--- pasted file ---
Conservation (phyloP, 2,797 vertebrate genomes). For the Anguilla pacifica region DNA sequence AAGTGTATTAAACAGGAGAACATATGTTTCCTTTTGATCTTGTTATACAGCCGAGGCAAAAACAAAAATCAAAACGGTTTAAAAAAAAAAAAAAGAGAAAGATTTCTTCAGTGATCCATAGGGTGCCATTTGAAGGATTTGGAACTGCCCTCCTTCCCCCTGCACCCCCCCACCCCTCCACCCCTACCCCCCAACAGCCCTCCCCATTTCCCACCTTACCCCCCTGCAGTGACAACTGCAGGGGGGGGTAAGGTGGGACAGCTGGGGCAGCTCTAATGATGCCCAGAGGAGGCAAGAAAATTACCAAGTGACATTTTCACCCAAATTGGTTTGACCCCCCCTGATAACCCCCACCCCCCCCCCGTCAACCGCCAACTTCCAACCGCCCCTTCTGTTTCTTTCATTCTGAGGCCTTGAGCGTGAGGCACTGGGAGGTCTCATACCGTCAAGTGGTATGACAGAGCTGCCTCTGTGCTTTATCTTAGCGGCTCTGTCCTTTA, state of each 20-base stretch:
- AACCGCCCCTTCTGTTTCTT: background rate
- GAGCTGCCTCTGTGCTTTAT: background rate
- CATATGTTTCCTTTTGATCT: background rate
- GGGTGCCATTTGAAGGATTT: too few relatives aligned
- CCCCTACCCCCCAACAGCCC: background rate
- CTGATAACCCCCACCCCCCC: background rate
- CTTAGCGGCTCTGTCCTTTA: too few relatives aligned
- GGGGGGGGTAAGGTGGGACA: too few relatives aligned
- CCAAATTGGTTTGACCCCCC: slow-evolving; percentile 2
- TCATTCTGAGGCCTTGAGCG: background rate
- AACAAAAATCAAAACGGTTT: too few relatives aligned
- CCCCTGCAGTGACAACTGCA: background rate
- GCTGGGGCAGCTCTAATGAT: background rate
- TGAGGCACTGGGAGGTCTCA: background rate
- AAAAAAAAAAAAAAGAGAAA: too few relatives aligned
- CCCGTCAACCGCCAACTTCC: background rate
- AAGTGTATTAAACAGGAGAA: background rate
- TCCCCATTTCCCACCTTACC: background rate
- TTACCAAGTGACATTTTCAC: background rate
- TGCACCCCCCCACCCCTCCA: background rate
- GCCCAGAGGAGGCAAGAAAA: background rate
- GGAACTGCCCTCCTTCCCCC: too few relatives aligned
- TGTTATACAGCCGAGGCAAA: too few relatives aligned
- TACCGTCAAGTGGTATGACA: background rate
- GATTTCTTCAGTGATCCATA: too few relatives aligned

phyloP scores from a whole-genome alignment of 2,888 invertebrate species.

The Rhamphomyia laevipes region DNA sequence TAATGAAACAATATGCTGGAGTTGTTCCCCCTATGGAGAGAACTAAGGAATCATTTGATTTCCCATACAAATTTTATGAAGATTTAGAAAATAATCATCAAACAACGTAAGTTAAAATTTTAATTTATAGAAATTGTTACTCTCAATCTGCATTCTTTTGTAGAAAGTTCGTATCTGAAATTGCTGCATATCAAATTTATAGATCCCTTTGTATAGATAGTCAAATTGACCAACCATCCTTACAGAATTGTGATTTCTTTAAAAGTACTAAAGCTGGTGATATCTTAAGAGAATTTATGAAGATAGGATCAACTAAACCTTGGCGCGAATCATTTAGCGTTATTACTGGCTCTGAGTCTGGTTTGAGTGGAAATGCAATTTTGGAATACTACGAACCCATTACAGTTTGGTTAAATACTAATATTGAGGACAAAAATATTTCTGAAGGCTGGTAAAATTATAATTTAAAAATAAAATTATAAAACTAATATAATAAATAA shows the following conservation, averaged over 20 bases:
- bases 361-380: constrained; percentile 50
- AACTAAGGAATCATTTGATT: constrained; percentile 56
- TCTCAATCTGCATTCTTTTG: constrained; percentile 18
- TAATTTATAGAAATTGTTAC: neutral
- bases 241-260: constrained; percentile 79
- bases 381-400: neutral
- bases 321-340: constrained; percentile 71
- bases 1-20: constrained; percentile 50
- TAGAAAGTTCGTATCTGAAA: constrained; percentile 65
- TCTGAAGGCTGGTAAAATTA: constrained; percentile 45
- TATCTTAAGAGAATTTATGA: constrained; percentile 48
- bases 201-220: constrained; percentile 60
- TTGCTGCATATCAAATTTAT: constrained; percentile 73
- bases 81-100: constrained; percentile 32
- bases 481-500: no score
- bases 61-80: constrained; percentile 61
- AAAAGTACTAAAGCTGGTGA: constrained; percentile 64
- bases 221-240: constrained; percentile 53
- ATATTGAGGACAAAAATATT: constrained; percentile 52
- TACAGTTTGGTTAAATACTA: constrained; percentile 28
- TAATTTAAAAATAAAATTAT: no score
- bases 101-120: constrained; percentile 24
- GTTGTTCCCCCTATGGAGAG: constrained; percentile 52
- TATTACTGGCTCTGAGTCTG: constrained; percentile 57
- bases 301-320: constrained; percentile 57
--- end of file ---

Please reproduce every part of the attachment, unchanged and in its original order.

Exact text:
Conservation (phyloP, 2,797 vertebrate genomes). For the Anguilla pacifica region DNA sequence AAGTGTATTAAACAGGAGAACATATGTTTCCTTTTGATCTTGTTATACAGCCGAGGCAAAAACAAAAATCAAAACGGTTTAAAAAAAAAAAAAAGAGAAAGATTTCTTCAGTGATCCATAGGGTGCCATTTGAAGGATTTGGAACTGCCCTCCTTCCCCCTGCACCCCCCCACCCCTCCACCCCTACCCCCCAACAGCCCTCCCCATTTCCCACCTTACCCCCCTGCAGTGACAACTGCAGGGGGGGGTAAGGTGGGACAGCTGGGGCAGCTCTAATGATGCCCAGAGGAGGCAAGAAAATTACCAAGTGACATTTTCACCCAAATTGGTTTGACCCCCCCTGATAACCCCCACCCCCCCCCCGTCAACCGCCAACTTCCAACCGCCCCTTCTGTTTCTTTCATTCTGAGGCCTTGAGCGTGAGGCACTGGGAGGTCTCATACCGTCAAGTGGTATGACAGAGCTGCCTCTGTGCTTTATCTTAGCGGCTCTGTCCTTTA, state of each 20-base stretch:
- AACCGCCCCTTCTGTTTCTT: background rate
- GAGCTGCCTCTGTGCTTTAT: background rate
- CATATGTTTCCTTTTGATCT: background rate
- GGGTGCCATTTGAAGGATTT: too few relatives aligned
- CCCCTACCCCCCAACAGCCC: background rate
- CTGATAACCCCCACCCCCCC: background rate
- CTTAGCGGCTCTGTCCTTTA: too few relatives aligned
- GGGGGGGGTAAGGTGGGACA: too few relatives aligned
- CCAAATTGGTTTGACCCCCC: slow-evolving; percentile 2
- TCATTCTGAGGCCTTGAGCG: background rate
- AACAAAAATCAAAACGGTTT: too few relatives aligned
- CCCCTGCAGTGACAACTGCA: background rate
- GCTGGGGCAGCTCTAATGAT: background rate
- TGAGGCACTGGGAGGTCTCA: background rate
- AAAAAAAAAAAAAAGAGAAA: too few relatives aligned
- CCCGTCAACCGCCAACTTCC: background rate
- AAGTGTATTAAACAGGAGAA: background rate
- TCCCCATTTCCCACCTTACC: background rate
- TTACCAAGTGACATTTTCAC: background rate
- TGCACCCCCCCACCCCTCCA: background rate
- GCCCAGAGGAGGCAAGAAAA: background rate
- GGAACTGCCCTCCTTCCCCC: too few relatives aligned
- TGTTATACAGCCGAGGCAAA: too few relatives aligned
- TACCGTCAAGTGGTATGACA: background rate
- GATTTCTTCAGTGATCCATA: too few relatives aligned

phyloP scores from a whole-genome alignment of 2,888 invertebrate species.

The Rhamphomyia laevipes region DNA sequence TAATGAAACAATATGCTGGAGTTGTTCCCCCTATGGAGAGAACTAAGGAATCATTTGATTTCCCATACAAATTTTATGAAGATTTAGAAAATAATCATCAAACAACGTAAGTTAAAATTTTAATTTATAGAAATTGTTACTCTCAATCTGCATTCTTTTGTAGAAAGTTCGTATCTGAAATTGCTGCATATCAAATTTATAGATCCCTTTGTATAGATAGTCAAATTGACCAACCATCCTTACAGAATTGTGATTTCTTTAAAAGTACTAAAGCTGGTGATATCTTAAGAGAATTTATGAAGATAGGATCAACTAAACCTTGGCGCGAATCATTTAGCGTTATTACTGGCTCTGAGTCTGGTTTGAGTGGAAATGCAATTTTGGAATACTACGAACCCATTACAGTTTGGTTAAATACTAATATTGAGGACAAAAATATTTCTGAAGGCTGGTAAAATTATAATTTAAAAATAAAATTATAAAACTAATATAATAAATAA shows the following conservation, averaged over 20 bases:
- bases 361-380: constrained; percentile 50
- AACTAAGGAATCATTTGATT: constrained; percentile 56
- TCTCAATCTGCATTCTTTTG: constrained; percentile 18
- TAATTTATAGAAATTGTTAC: neutral
- bases 241-260: constrained; percentile 79
- bases 381-400: neutral
- bases 321-340: constrained; percentile 71
- bases 1-20: constrained; percentile 50
- TAGAAAGTTCGTATCTGAAA: constrained; percentile 65
- TCTGAAGGCTGGTAAAATTA: constrained; percentile 45
- TATCTTAAGAGAATTTATGA: constrained; percentile 48
- bases 201-220: constrained; percentile 60
- TTGCTGCATATCAAATTTAT: constrained; percentile 73
- bases 81-100: constrained; percentile 32
- bases 481-500: no score
- bases 61-80: constrained; percentile 61
- AAAAGTACTAAAGCTGGTGA: constrained; percentile 64
- bases 221-240: constrained; percentile 53
- ATATTGAGGACAAAAATATT: constrained; percentile 52
- TACAGTTTGGTTAAATACTA: constrained; percentile 28
- TAATTTAAAAATAAAATTAT: no score
- bases 101-120: constrained; percentile 24
- GTTGTTCCCCCTATGGAGAG: constrained; percentile 52
- TATTACTGGCTCTGAGTCTG: constrained; percentile 57
- bases 301-320: constrained; percentile 57